What is Ketamine?
Ketamine is an injectable, short-acting anesthetic dissociative anesthetic that got its start in Belgium in the 1960’s. It was approved by the FDA in the United States in 1970 and since then, ketamine has been used extensively for pediatric and adult treatment in surgery, emergency departments, ambulances, trauma medicine, and war zones. Unlike with other anesthetics, patients don’t need to be on a ventilator.
The World Health Organization now lists ketamine as one of the most essential medications due to its therapeutic effects and wide margin of safety.
Ketamine's Chemical Structure
Ketamine cultivates new nerve cell connections
An amino acid called Glutamate which is one of the brain’s key neurotransmitters, stimulates the connections between neurons and acts with another important neurotransmitter, GABA, to maintain a healthy nervous system. An imbalance between the two can cause a deficiency in vital connections between neurons which is associated with depression and other mood disorders as well as difficulties with sleep
Ketamine blocks a receptor called NMDA (N-methyl-D-aspartate) which begins a series of events that increases glutamate and stimulates the growth of new receptors and synapses that reconnect neurons in the brain. Ketamine has been shown to stimulate neuron growth in the brain in as quickly as one hour.
The National Institute of Mental Health has been studying ketamine’s effect on depression for more than fifteen years. There is scientific research behind this treatment, which means controlled, double-blind, peer-reviewed studies at major institutions.
Researchers at Yale pioneered this research nearly 20 years ago and published the first major study in 2000. Since then, countless more ketamine studies have been conducted at Yale and other major institutions including NIH, The VA, Harvard, Johns Hopkins, Mt. Sinai Medical School, Oxford University, and many more around the world.
More than 70% of patients with treatment-resistant depression (including bipolar patients) experience rapid relief after a low-dose ketamine infusion. Similar success rates have been seen in returning combat veterans suffering from PTSD.
The degree of relief can vary among patients; some sufferers get only partial relief, some do not get relief until completion of the infusion series, and some do not respond to ketamine at all. Some patients have additional medical conditions and/or take outside prescribed medications that can reduce its effectiveness.
Ketamine treatment is an intravenous infusion procedure performed in a specially equipped medical office by a Certified Registered Nurse Anesthesiologist.
You will be awake, but you may feel a bit drowsy during and shortly after the treatment.
There are some medications and drugs, both legal and illicit, that will reduce the effectiveness of ketamine. Please be sure to inform us all of medications and supplements you take. Revitalist will work with your prescribing provider in coordinating your care.
Depending on the treatment, the length can vary. Please check with a team member at Revitalist when booking your appointment. Additional information can be found here.
Typically, Ketamine treatments occur once a week over 6 weeks.
The most commonly reported side effects include drowsiness, mild nausea, and a temporary increase in blood pressure. The Revitalist staff will closely monitor your blood pressure and heart rate throughout the course of the infusion.
During the treatment, you will experience something called a dissociative effect. Most patients describe the experience with words like relaxing, floating, and pleasant. This “dream-like” state feeling quickly subsides after the treatment is over, allowing you to leave with your driver after your appointment is complete.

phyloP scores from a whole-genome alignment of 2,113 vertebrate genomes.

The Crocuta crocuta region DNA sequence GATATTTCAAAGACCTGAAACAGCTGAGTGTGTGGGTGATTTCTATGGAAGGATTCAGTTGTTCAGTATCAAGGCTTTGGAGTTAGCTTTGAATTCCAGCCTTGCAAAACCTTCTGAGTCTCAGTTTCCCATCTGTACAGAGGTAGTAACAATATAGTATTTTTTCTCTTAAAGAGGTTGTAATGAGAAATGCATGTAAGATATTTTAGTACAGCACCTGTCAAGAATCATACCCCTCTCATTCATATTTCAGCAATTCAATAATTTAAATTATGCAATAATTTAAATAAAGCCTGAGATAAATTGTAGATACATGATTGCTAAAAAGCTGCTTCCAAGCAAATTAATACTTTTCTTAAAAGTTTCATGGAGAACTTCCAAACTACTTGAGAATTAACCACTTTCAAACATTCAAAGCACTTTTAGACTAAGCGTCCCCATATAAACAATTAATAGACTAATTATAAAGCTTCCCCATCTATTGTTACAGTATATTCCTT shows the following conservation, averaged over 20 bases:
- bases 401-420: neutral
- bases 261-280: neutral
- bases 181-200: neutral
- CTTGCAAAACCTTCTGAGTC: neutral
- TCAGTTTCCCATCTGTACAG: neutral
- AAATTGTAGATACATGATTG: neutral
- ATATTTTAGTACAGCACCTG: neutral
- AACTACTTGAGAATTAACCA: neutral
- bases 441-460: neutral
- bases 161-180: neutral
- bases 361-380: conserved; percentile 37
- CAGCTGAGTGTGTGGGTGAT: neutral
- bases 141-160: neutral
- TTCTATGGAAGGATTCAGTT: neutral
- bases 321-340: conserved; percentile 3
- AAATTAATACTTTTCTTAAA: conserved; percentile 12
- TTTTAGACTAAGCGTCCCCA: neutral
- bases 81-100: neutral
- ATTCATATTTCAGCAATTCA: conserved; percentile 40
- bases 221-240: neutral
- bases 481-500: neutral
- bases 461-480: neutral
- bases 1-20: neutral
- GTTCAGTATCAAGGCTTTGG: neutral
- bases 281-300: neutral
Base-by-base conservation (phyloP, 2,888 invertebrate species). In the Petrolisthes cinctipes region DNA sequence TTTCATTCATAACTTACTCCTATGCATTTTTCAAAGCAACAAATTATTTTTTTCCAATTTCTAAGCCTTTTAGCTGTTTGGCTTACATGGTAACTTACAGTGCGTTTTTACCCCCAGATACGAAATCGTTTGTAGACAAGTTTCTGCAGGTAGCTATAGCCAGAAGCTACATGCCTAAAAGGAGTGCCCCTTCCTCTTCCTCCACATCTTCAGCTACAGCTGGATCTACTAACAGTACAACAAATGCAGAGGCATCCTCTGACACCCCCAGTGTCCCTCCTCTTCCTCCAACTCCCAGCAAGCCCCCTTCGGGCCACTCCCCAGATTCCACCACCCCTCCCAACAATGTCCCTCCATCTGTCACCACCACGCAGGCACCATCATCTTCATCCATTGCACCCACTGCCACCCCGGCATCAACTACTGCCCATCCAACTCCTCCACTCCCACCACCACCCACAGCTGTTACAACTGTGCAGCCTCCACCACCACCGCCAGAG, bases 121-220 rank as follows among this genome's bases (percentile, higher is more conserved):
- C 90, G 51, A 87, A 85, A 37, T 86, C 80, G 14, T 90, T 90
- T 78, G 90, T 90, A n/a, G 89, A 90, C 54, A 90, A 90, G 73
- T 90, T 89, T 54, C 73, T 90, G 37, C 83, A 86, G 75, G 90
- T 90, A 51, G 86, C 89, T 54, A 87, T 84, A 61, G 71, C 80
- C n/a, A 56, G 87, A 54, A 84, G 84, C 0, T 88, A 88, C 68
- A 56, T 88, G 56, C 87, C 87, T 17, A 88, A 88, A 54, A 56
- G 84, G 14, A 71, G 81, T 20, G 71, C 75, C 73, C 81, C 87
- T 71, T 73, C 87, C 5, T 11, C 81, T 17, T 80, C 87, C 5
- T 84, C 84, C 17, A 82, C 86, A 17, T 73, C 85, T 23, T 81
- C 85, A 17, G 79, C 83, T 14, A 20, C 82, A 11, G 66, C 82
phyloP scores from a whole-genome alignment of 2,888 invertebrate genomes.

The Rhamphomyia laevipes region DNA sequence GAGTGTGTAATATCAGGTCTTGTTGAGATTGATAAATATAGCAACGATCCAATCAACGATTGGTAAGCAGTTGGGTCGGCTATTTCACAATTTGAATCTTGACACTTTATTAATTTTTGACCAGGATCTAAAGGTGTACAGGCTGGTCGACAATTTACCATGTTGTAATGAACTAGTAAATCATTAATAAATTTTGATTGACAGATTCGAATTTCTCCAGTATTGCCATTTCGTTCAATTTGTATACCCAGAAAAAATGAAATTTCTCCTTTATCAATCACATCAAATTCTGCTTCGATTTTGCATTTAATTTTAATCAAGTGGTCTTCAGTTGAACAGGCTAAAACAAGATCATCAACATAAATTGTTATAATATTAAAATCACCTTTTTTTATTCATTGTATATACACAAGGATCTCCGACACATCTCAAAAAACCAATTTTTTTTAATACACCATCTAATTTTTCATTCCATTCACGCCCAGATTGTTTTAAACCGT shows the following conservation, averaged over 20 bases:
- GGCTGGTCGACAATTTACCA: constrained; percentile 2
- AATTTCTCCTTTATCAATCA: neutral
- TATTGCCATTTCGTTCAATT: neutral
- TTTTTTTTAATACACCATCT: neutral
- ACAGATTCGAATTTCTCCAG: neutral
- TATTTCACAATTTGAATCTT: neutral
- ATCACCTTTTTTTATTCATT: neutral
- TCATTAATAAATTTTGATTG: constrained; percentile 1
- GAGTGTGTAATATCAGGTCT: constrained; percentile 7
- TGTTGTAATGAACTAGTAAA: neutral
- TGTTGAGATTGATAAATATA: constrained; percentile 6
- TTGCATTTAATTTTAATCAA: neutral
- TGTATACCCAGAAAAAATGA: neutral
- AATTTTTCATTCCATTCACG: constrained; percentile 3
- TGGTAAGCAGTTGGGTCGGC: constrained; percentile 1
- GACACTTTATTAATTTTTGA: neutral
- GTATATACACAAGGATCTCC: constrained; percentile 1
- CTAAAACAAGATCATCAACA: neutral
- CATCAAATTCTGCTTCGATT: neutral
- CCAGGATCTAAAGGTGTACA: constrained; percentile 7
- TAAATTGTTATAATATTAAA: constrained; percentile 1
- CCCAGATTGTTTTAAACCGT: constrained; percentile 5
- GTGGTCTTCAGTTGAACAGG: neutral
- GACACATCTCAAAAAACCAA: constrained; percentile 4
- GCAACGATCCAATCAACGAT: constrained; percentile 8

Ketamine is typically well-tolerated, and the National Institutes of Health (NIH) researchers have found that low-dose ketamine infusions are relatively free of side effects. At the higher doses used in operating rooms, ketamine has been known to cause hallucinations, as well as other cognitive distortions. Use of ketamine by people with conditions such as unstable heart disease risk aggravating these conditions. It is of utmost importance that you fill out the medical questionnaire fully and truthfully, so we can properly evaluate whether you are medically appropriate for the treatment.
When ketamine is administered in a controlled medical setting by a properly trained provider using established methods, it is very safe. Ketamine is the only anesthetic that does not suppress the body’s cardiovascular and respiratory systems. It does have the potential to elevate heart rate and blood pressure, so the patient’s vitals must be monitored during treatment.
Using illegally obtained ketamine on your own in hopes of relieving your depression without a doctor’s supervision, is not recommended. The antidepressant effect of Ketamine depends on it being administered in a very precise, controlled way that you cannot achieve in a recreational setting.
Although ketamine itself is not typically covered by insurance, other services during your visit may still be covered. Please contact your insurance provider.
We prescribe and administer esketamine (Spravato) within our clinic according to the FDA guidelines. We do not prescribe any ketamine for outside or home use.
Revitalist recommends Ketamine infusions due to the abundance of research demonstrating the effectiveness in managing the symptoms of depression, suicidal ideations, anxiety, trauma, or pain syndromes. As there is a lack of lasting or substantial benefits in the administration of ketamine via the intramuscular route, Revitalist does not give ketamine this way.
The Revitalist Provider Portal allows your doctor to easily and confidentially, refer you for consultation. Should you receive treatment, we will communicate with your existing provider(s) regarding your care.